8. May 9, 2006 #7
    Take a class in Complex Variables.
  9. May 10, 2006 #8
    I've decided to study linear algebra again, and complex analysis. I found another post on recommendations for complex analysis, so I'm going to go check a few of those books out of my technical library. For linalg I'll just go through MIT's lectures and relearn that stuff... it should be a little bit easier, since I've been exposed to it already and did ok. But I was taking the class for a grade at the time, not to actually learn the material.

    I apperciate everyone's help. Thanks.
  10. May 10, 2006 #9
    what class ?
  11. May 10, 2006 #10


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    Okay I am reading the course description for your MAT362 (Adv Engr Math). at asu website. Looks like they tried to concentrate as much as they could in that one.. I believe our Adv Engr Math text was by Kreyszig.

    I remember reading over the complex variables material again just before taking Signals and Systems. It made that class a lot easier to follow. If you haven't learned about Curl, Divergence and Gradients. That would be something to brush up on before taking your Electromagnetic Fields classes.
  12. May 10, 2006 #11
    The class that I was referring to was linear algebra. It covered vector spaces, (row, column, null) space, eigenvalues, etc... I pretty much just memorized what I needed to for the test. Treated the class as an algorithm. ie) to solve question N, I run algorithm B. I don't remember much of it. So I will actually try to learn the material this summer.

    Before we jumped into Maxwell's equations in MAT362 we backtracked into Calc III. We covered stokes' and the divergence theorem. Part of the discussion on these two theorems was curl, grad, and divergence in orthogonal coordinate systems. So I think I'm alright with that stuff. I'm actually relatively comfortable with vector calculus.

    Is https://www.amazon.com/gp/product/0471504599/002-0747345-4245660?v=glance&n=283155"the book?
    Last edited by a moderator: Apr 22, 2017
  13. May 10, 2006 #12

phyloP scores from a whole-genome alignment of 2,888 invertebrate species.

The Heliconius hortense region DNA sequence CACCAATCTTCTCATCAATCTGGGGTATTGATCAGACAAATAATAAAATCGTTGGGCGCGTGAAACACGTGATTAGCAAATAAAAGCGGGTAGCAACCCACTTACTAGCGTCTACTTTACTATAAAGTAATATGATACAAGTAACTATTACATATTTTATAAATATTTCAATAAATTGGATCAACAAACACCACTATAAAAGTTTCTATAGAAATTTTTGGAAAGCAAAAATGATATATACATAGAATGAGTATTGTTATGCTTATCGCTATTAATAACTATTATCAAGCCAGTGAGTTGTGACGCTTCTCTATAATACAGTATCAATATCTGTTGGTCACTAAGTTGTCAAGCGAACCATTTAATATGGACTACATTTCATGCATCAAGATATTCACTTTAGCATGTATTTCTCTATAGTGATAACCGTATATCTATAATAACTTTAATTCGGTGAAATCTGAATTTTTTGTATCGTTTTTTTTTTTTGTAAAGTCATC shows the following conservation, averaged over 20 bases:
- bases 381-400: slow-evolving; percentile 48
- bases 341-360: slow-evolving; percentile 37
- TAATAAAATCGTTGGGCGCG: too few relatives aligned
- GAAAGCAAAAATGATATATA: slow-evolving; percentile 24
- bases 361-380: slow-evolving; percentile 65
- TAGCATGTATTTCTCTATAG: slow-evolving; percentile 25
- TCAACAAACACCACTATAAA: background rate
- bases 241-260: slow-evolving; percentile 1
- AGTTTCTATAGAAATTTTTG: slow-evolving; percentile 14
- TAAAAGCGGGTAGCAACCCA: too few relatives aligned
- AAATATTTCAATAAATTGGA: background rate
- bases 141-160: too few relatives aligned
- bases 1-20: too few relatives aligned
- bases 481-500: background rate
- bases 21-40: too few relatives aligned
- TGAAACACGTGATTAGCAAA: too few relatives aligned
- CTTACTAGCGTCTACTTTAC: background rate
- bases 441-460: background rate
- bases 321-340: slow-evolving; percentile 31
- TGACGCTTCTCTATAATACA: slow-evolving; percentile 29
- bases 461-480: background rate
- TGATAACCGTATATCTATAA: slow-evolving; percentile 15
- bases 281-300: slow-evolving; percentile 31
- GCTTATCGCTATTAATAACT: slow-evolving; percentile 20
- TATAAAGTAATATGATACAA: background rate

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    Staff: Mentor

    Check out this book FrogPad, I think you'll like it a lot. It's my main DSP self-study book:

    Digital Signal Processing by Williams

    (I'm not sure I have the title right -- it's at work where I use it often, and I'm home now)
  14. May 10, 2006 #13

    Is this the same book that you recommended in another post on complex anslysis?

    If it is, I went to my schools library today to get the book :)

    Unfortunatly they did not have it on the shelf. The computer said it was out there, but I couldn't find it :(

    I'm going to check back in a few days and see if they have it.

    The book I am referring to is:

    is that the book?

    I ended up picking up a book called:
    "Fundementals of Complex Analysis for Mathematics, Science, and Engineering" by E.B. Saff and A.D. Snider. Seems like a good book from the first chapter I read. It has been gentle on the reader thus far.
  15. May 11, 2006 #14


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    Yeah, that's the right one. I really enjoyed it.
  16. May 11, 2006 #15
    Cool. I'll check it out as soon as it reappears on the shelf :)
  17. May 12, 2006 #16


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    Actually, this is the one I was referring to. (I see they also have it in paperback)
    Last edited: May 12, 2006